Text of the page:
The professors at seminary always described faith like an empty hand – an empty hand that receives gifts. Not a hand that earns salvation by sweeping the broom. Not a hand that holds onto a credit card and pays its way in. An empty hand.
Think about it. At your birthday, people give your gifts and you receive them. You take them up. They are yours. You don’t earn the gifts by your hands. Your grandma doesn’t say, “This sweater is yours – if you can catch it from me.” (Although that might make for a mighty fun party game.) No, you don’t do anything to get the gifts. You simply receive them.
God’s gracious gift of salvation is received by faith alone!
But…just like last week’s teaching of salvation by grace alone gets attacked by the devil, so this week’s teaching gets attacked by the devil, too. Today we want to (1) be made aware of ‘common ways the devil ruins the teaching of faith alone’ in our lives and (2) be assured that faith alone is the true teaching of God’s Word.
I. Common Additions to “By Faith Alone”
The Jewish Addition.
Jesus was a Jew. So the message of salvation by grace alone through faith alone started among the Jews. The apostles did what Jesus said and told people that Jesus died to pay the price of their salvation. Many believed. They loved it. They treasured it. After all those years of living like a Jew, wearing the right clothes, eating the right food, observing the proper traditions and still hearing form their own religious leaders that “they weren’t good enough,” salvation sola gratia was joyous news.
But then the message made it’s way to those who weren’t Jewish – the sexually immoral Greeks, the hard-nosed violent Romans, even multi-god worshipping residents of Africa. Suddenly, salvation seem too easy.
It got to be too much for one group. They began to add to the original Apostles’ message. Their additions?
“Yes, you are saved by Jesus…BUT ALSO being circumcised.”
“Yes, salvation is a gift…that you pay for by never eating pork.”
“Yes, you have salvation as long as you become Jewish.”
Suddenly, just like that, the Jewish people had their swagger back. Now they felt like they had earned it. Salvation came from Jesus, but mostly from their DNA. Those who were Jewish? Happy. Those who became Jewish? Proud. Those who weren’t Jewish? They despaired.
Sounds silly doesn’t it? Yet the same devil that tricked people back then is the same devil at work among Christians today. Here are a few modern additions.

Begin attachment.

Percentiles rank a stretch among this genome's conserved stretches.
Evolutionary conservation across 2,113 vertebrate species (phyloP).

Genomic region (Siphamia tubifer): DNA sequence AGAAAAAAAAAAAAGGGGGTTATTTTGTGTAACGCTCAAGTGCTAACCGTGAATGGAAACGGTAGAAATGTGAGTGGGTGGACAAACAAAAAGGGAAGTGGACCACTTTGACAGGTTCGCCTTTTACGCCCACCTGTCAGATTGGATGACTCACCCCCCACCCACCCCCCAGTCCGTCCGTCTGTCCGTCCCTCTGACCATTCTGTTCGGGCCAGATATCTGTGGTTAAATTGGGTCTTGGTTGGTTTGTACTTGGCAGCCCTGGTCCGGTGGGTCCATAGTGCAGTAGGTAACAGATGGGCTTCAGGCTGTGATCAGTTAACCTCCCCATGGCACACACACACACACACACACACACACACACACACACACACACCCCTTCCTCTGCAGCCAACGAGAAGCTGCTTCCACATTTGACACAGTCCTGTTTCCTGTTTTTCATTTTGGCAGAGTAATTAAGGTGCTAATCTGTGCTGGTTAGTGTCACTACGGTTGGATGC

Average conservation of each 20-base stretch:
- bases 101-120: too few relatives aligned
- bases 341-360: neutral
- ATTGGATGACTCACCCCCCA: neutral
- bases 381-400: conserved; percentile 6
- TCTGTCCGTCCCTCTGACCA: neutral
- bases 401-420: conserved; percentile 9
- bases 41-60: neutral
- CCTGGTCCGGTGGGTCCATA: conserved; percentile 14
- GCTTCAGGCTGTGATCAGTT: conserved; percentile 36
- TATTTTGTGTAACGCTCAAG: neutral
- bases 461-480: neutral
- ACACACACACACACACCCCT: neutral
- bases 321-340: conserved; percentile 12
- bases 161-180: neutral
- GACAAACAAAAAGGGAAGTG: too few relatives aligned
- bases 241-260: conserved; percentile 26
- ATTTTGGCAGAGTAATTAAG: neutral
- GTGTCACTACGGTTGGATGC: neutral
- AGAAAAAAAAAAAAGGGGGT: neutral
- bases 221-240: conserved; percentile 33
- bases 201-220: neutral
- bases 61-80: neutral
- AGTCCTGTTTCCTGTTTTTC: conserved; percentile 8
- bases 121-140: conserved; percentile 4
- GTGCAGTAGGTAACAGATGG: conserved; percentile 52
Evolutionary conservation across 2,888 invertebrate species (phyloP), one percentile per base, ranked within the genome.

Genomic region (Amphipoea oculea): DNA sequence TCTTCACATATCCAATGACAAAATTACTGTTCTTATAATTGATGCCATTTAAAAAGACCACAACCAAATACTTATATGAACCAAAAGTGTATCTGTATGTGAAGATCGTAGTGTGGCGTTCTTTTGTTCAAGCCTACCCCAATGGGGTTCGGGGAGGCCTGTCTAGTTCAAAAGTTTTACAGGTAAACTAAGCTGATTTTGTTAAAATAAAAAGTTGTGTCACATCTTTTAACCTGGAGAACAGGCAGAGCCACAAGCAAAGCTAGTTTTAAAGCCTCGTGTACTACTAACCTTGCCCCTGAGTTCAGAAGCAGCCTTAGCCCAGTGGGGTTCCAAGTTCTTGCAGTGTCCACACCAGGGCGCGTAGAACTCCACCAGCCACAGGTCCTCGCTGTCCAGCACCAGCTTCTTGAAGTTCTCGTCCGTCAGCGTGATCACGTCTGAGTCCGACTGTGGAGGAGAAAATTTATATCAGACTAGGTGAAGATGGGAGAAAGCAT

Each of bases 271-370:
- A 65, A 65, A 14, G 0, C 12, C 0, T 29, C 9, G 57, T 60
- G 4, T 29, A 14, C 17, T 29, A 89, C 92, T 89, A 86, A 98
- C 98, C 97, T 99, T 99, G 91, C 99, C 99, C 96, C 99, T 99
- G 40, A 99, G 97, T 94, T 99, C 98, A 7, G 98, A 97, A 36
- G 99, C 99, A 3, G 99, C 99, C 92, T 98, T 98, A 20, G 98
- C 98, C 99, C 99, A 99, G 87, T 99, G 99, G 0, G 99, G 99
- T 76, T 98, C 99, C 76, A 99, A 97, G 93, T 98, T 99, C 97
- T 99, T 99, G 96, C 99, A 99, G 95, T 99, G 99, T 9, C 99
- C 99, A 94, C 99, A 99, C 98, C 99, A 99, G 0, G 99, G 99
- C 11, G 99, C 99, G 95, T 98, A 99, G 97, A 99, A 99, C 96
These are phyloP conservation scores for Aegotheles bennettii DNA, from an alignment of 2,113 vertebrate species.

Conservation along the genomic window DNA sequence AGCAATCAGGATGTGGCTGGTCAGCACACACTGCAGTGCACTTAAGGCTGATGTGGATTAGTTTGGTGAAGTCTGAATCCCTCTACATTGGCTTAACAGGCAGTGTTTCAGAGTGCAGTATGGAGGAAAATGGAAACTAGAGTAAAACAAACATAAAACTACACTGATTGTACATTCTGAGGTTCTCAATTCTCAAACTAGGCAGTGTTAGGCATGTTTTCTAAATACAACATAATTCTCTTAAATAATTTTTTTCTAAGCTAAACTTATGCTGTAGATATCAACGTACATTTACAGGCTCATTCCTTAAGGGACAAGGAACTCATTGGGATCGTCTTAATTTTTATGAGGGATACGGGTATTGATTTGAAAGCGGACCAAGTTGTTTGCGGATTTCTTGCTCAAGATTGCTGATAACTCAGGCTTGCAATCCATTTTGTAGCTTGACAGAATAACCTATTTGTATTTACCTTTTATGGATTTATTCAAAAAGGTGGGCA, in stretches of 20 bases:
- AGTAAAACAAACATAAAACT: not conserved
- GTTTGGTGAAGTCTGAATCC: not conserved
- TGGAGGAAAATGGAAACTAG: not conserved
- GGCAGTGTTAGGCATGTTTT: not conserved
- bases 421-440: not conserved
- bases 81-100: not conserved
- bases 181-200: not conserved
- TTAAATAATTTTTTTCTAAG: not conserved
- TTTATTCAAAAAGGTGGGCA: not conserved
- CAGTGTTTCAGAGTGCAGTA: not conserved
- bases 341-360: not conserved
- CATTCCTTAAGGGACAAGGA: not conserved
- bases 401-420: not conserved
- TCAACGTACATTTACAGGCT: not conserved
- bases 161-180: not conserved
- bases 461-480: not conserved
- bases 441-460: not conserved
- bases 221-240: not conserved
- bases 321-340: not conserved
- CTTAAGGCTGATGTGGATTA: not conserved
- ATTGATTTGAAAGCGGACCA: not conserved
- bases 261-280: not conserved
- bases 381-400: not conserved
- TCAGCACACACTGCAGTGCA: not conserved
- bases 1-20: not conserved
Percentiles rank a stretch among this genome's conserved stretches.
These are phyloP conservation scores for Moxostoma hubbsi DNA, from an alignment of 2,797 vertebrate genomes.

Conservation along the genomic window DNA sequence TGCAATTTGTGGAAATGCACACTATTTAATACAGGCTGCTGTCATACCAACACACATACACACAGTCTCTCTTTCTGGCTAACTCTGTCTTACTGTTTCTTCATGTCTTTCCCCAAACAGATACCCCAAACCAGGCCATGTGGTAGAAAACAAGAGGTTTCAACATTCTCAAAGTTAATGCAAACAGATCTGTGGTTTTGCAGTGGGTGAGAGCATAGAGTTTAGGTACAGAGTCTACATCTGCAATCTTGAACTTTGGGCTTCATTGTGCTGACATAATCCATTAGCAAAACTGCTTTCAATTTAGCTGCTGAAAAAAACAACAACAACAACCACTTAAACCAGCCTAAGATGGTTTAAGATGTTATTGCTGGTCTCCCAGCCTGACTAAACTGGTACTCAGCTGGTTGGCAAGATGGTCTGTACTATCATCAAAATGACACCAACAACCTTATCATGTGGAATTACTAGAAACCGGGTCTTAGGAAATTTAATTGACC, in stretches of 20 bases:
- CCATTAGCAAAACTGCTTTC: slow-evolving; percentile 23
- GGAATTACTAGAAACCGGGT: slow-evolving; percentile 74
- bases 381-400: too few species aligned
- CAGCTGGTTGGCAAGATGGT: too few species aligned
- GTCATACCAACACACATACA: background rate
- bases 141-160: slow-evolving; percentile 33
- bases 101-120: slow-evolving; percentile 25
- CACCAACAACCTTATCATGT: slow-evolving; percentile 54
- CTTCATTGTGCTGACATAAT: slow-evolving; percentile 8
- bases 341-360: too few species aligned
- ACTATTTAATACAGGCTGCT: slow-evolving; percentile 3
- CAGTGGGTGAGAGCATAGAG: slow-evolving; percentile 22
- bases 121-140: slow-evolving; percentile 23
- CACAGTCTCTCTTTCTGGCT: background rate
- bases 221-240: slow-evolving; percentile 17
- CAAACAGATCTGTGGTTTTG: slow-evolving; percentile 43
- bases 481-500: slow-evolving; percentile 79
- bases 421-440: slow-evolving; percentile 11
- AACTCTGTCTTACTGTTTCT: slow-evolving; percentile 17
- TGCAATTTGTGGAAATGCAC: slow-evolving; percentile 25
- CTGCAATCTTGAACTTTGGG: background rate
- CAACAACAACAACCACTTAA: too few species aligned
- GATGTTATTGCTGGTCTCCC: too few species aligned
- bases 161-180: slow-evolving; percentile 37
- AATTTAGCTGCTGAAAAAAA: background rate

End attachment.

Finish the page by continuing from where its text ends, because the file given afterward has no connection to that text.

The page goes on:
The “Emotion” Addition.
This is from desiringgod.org It’s an evangelical blog. Take a moment and listen to this pastor’s response on “How To Know You’re Saved.” He says, “To be sure (of your salvation)…say what you feel about this: “Jesus is my Lord…” If you say it and mean it, God is at work in your life, you have the Holy Spirit."
What do you think? Good way to know that you're saved.
I’ll tell you what I thought. I thought, “Yes, I think Jesus is my Savior. And I feel really good about it too. At least I think I do. I’m not sure if I really feel good about it right now or I’m just manufacturing a good feeling about it because I’m in front of a hundred people and I don’t want them to be disappointed. Honestly, I might feel alright about it right now, but after saying something nasty to my wife OR watching a TV show that reminds me of some past sins – then I don’t feel as good about it. So am I saved now…maybe…perhaps…but next week when I’m struggling with depression – not so much?”
Do you see what happened here? “Emotions” have been added to the salvation equation. That’s foolish. Emotions go up and down. They are about as steady as a kite in a thunderstorm. If you add that to the “by faith alone” equation, you’ll feel better when you feel good. (But you’ll feel better because you believe you're feeling better is proof of your salvation. Not Jesus.) When you feel bad, you’ll only feel worse!
If this is the case, we should invest in an endless supply of laughing gas from the dentist. That way we’ll always feel good and we’ll always be saved.
The “Time” Addition.
Jesus told a story about this. He said there were a bunch of workers hanging out at the local marketplace hoping to find work for the day. At 7am, the farmer hired a group to work a full day until five. He promised to pay them a day’s wages and then got them situated for the day. Then, he went back to the marketplace and hired some more people at about 9am. He did the same at 11am, 1pm, and even 3pm – when there was only an hour to be oriented and an hour to work – he still hired them.
Then, at quitting time he called the people who had only worked for two hours. He gave them a full day's pay which got them excited, but it excited the full day's workers most of all. They thought, “We’ve been here all day. He’s going to give us 10 times that amount! Awesome. I can’t waited to order a steak dinner tonight."